Monday, January 31, 2011

Struggle between paradigms

In Burundi land is so scarce (or some people don't have land?) that they grow all the way to the edge of the roads (this is the main road from Bujumbura to Kigali)

In my recent trip to Burundi and Rwanda, I saw some examples of the rather schizophrenic policies that are ruling agriculture. In Rwanda the government is vigorously promoting chemical fertilizers trough different schemes in different crops. For some crops farmers get vouchers that give them fertilizers for free. In the case of coffee, "for free" means that the government
tax the coffee exports. This means that the government let the farmer get a lower price and deprive them from taking their own decisions how to farm. It also means that those that chose not to use any fertilizer, e.g. organic farmers are subsidizing the non-organic farmers. This is very far from good politics.

The same country also have some policies very favorable for organic farming, e.g. the program One-cow-per household, and they have recently initiated a large, World Bank funded (!), project for hillside irrigation, where all the farms will be organically managed. Our consultancy company Grolink, at this very moment, conducts training of 20 horticulture cooperatives in organic farming for the Rwanda Horticulture Development Authority, and we also consult two coffee cooperatives as well as a tea company. The minister of agriculture, Agnes Kalibata, has spoken up in favour of organic farming many times.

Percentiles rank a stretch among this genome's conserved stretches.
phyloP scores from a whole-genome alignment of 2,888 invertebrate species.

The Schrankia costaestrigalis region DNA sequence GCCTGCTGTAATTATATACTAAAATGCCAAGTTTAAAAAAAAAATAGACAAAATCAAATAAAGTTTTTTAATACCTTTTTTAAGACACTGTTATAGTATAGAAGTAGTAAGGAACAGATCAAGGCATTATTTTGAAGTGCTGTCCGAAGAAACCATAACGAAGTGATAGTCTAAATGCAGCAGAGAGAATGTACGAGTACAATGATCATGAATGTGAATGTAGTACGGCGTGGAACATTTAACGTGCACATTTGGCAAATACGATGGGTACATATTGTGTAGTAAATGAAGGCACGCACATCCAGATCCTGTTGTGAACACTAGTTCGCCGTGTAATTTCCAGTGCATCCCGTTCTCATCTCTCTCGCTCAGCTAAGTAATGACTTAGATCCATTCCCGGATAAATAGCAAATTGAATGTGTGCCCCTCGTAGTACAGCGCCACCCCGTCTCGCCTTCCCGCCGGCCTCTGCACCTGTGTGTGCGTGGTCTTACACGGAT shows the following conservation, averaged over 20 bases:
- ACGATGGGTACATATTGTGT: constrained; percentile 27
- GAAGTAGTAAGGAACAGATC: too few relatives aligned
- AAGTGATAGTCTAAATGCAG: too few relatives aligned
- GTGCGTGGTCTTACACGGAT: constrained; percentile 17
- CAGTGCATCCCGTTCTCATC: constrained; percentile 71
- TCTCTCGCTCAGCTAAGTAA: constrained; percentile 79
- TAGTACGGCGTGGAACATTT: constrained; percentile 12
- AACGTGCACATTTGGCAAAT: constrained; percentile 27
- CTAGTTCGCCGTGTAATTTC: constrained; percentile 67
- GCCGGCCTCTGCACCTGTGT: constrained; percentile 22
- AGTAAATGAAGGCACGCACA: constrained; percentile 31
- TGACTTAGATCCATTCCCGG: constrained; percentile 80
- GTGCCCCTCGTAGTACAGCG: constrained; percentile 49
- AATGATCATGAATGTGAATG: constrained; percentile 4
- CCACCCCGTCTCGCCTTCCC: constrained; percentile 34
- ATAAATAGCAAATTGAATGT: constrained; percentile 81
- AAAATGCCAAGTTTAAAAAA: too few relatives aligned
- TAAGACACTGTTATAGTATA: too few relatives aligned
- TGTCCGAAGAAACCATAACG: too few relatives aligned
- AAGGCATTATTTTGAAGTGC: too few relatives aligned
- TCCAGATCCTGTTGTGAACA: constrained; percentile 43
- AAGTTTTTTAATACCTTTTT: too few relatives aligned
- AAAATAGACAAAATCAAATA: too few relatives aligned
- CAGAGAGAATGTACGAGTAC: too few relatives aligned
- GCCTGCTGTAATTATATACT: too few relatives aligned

Burundi and Rwanda are intensively farmed and densely populated. Their proportion agriculture land is around three quarter of all land, an exceptional high figure.
The land is also mostly steep and therefore prone to erosion.
Erosion in Burundi

It is assessed that in Rwanda 1.4 million tons of soils is lost each year and with that soil 41,210 tons of nitrogen, 280n tons of phosphorus and 3,055 tons of potassium. In some areas losses can reach a staggering more than 500 tons per hectare and year! The losses of nutrient due to erosion is bigger than the total amount supplied with chemical fertilizers. It is calculated that the erosion corresponds to a decline in capacity to feed 40,000 persons per year (data from the Strategic Plan for the Transformation of Agriculture in Rwanda - Phase II, February 2009).

If anybody doubts the influence of government and social stability on farming, crossing the border between Burundi and Rwanda is a telling story. In Rwanda terracing is much more developed (and in many cases the kinds of terracing is clearly a result from larger initiatives rather than individual farmers) There is also much more forest, especially on the top and ridges of the hills, where erosion starts. Notably Rwanda has been politically stable since the genocide, while Burundi only has had peace a few years.
Terraced landscape in Rwanda

Rwanda and Burundi are certainly not alone in having contradictory agriculture policies. The EUs CAP is just a jumble of contradictions. And the US promotes GMOs while it gives some money to organic farming, Farmers' market. Contradictory policies are rather the rule in agriculture.

No comments:

Post a Comment